A fast and flexible TeX-to-HTML converter.
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Once upon a time the website committee of Marie-Curie decided it would be nice to have a TeX-to-HTML converter because all physics students must be familiar with LaTeX. The first version was a horrible regex-based monstrosity that you can go and look at and shiver in horror. This version, however, is actually practical to use!

Go to the in-browser preview to try it!

Getting Started


MarTeX-Cpp can be built as a module for several other languages. Currently supported are PHP and WebAssembly and an option to build as a simple utility using standard i/o.

A common dependencies for all module options is a C++ compiler with full C++11 support (gcc 4.8.1 or higher, clang 3.3). The makefile is set up to work with gcc but this can be easily changed in the config files.

MarTeX-Cpp's PHP module was tested with PHP versions 7 and higher. To build it you first need your relevant php development package and then you need to install the PHP-CPP library.

MarTeX-Cpp's WebAssembly module uses the emscripten compiler. Make sure the em++ command is on your PATH by sourcing emsdk_env.sh.

The simple MarTeX-Cpp utility program has no further dependencies.


If you have obtained a clone of the repository you can build the project:

As PHP module:

make target=php

this will result in a php extension called martex.so in the bin folder. You can find out where to put it by typing:

php-config --extension-dir

Now you need to add "extension=martex.so" to your php.ini file or add it as separate .ini (example in res/martex.ini) in the php loading process. Your milage may vary but the location of these .ini's is /etc/php/7.1/mods-available on my system. You should then be able to use:

phpenmod martex

to activate the module.

As WebAssembly module:

make target=wasm

This will yield a martex.wasm and a martex.js file in the bin folder. Host these with a webserver to run MarTeX-Cpp directly in a browser. The file res/wasm.html demonstrates the usage.

As simple utility

make target=cpp

This will yield a file martex in the bin folder. It takes TeX over standard input, will output the result over standard output and report errors over standard error.


You might complain that my test file format is weird and is annoying to parse. I like it however, because it allows you to describe tests in however much detail you want and is also language independant, which is important because I would like to be able to run the tests in whatever module form I desire.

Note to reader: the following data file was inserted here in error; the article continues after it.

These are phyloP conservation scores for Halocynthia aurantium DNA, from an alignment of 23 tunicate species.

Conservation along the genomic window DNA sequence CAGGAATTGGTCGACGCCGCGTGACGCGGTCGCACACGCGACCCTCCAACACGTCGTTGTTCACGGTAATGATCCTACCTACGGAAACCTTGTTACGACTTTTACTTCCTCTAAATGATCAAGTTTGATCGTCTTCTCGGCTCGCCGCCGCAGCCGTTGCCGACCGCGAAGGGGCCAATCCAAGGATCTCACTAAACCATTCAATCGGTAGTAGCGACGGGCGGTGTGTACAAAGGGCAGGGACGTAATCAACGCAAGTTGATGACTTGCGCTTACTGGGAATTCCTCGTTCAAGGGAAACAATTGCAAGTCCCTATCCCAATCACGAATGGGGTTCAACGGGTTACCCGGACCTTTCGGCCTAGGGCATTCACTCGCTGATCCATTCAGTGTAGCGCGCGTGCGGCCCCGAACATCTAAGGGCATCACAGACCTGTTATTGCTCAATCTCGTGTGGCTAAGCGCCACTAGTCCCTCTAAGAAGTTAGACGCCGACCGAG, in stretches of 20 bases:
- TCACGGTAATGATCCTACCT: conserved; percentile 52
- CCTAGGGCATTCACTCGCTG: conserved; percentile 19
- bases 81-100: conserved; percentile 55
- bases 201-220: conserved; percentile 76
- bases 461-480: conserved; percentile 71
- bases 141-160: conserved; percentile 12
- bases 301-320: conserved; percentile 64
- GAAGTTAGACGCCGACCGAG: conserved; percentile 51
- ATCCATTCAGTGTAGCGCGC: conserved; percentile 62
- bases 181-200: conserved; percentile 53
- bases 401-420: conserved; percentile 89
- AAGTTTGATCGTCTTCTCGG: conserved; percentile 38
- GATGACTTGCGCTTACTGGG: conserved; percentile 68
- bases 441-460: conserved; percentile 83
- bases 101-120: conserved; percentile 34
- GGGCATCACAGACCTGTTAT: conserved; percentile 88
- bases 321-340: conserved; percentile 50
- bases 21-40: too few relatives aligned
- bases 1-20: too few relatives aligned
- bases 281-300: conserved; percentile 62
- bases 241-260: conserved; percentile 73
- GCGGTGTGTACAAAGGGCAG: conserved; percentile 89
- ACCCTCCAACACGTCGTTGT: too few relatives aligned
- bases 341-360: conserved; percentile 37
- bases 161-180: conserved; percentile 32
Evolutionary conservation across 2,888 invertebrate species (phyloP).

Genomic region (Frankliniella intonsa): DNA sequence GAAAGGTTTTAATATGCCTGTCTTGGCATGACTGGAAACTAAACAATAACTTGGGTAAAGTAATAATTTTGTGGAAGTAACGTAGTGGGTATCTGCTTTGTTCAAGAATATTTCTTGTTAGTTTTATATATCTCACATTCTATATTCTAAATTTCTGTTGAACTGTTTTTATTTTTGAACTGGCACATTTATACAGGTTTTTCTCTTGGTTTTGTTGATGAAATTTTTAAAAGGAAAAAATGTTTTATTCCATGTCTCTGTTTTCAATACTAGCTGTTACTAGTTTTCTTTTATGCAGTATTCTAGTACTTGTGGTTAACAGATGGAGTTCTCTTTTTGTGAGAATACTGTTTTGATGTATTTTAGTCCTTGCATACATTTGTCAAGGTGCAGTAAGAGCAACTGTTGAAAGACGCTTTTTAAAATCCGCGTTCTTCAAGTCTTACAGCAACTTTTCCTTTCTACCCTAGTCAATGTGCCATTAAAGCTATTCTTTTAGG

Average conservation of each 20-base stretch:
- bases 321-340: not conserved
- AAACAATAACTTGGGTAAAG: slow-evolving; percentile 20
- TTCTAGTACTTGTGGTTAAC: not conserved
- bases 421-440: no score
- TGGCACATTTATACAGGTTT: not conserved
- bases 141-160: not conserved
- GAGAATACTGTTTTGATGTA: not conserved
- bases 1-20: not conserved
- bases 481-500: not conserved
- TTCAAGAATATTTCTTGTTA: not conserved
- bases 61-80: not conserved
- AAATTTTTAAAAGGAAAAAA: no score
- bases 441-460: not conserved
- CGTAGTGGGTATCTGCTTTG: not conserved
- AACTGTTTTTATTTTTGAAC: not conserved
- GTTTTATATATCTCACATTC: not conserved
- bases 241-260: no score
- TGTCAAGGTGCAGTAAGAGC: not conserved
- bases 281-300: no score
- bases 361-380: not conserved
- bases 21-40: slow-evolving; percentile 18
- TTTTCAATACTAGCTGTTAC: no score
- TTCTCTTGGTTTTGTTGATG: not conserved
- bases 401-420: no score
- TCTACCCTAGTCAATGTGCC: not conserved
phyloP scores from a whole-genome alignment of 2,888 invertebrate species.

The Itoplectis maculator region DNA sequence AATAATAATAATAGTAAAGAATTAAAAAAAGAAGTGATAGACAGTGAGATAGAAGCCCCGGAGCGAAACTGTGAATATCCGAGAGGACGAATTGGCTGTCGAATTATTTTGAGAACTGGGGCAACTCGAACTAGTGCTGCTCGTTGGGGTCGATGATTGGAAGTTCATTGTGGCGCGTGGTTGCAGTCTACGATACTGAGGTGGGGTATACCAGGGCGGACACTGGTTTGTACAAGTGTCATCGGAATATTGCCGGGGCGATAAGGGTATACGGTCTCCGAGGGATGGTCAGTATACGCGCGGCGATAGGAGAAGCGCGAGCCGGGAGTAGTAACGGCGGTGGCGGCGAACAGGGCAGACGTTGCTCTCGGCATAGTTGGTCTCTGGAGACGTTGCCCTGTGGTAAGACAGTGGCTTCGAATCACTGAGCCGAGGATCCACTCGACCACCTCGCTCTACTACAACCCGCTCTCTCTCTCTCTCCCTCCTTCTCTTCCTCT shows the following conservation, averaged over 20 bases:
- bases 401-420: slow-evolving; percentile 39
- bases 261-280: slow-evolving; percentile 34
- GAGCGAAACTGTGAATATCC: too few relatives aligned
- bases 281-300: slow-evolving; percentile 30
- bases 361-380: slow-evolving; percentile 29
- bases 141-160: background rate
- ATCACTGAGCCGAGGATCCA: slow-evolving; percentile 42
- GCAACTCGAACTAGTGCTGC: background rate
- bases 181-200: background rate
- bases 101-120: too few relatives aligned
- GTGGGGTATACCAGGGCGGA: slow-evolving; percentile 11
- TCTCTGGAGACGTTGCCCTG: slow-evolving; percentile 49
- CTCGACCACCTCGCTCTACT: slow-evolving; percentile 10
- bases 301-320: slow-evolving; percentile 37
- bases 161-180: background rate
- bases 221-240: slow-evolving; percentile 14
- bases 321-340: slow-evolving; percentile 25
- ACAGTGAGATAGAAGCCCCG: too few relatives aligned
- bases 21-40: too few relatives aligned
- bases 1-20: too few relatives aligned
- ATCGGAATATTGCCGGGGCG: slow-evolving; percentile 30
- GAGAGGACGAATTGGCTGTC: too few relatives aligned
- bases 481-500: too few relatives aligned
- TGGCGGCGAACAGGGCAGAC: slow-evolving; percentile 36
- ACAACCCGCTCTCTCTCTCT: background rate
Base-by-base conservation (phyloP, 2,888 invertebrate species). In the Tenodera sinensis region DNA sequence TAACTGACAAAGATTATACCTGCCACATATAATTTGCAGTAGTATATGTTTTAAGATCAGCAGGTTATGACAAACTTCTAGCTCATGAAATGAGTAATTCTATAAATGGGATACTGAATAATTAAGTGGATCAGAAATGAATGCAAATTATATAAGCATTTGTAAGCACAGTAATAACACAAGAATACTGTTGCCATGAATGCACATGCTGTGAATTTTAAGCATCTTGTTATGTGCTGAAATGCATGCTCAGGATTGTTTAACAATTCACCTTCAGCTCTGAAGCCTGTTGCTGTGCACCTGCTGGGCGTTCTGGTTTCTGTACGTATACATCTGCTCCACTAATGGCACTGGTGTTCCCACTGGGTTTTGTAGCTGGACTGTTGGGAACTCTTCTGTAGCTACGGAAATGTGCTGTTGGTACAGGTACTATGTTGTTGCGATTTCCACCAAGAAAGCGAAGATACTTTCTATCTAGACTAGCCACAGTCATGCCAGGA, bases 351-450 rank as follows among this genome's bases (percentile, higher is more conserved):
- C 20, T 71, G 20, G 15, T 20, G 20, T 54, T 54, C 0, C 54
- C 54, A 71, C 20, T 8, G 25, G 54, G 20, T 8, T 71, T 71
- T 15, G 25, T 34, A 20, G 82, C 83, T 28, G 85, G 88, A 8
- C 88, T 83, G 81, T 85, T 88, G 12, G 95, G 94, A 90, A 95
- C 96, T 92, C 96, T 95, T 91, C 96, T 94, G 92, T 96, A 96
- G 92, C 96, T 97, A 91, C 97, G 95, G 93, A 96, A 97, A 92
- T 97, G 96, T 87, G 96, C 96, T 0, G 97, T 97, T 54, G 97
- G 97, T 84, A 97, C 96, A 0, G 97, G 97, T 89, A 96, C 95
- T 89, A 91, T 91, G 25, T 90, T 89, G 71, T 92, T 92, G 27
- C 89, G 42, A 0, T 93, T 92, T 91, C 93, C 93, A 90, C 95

Project structure

├── bin                 # build output
├── config              # makefile environment variables for different targets
├── documentation       # MarTeX usage documentation rendered with MarTeX-Cpp
├── obj                 # object and dependency files
├── res                 # resources
├── src                 # source code
│   ├── core            # the common core code for all targets
│   │   ├── language    # implementation of the TeX language parser
│   │   ├── modules     # standard library of commands and environments
│   │   └── util        # utility functions, mostly string checks
│   ├── cpp             # simple utility source
│   ├── php             # Php module source. Most code has to do with conversion of values.
│   └── wasm            # Webassembly module source.
└── tests               # Tests in TeX input/HTML output style.


Please feel free to submit anything! The only thing I ask is that you include at least one test that verifies the behaviour of your change.

Bug Bounty Program

If you find a way insert arbitrary html tags and/or get javascript execution from a certain input string then first I'd like to congratualate you on a job well done! Please contact me privately with said input and we'll work on pushing out a fix as quickly as possible. Because I'm still a student there is unfortunately no hard cash to be made here, but certainly there is coffee and cake in it for you!


  • Thijs Miedema - Initial work - thijsmie


Thanks to my committee for their endless patience and enthusiasm while listening to me whining on about this.

Thanks to Diego Perini for writing a nifty regex-based URL validator.


This project is licensed under the MIT License - see the LICENSE.md file for details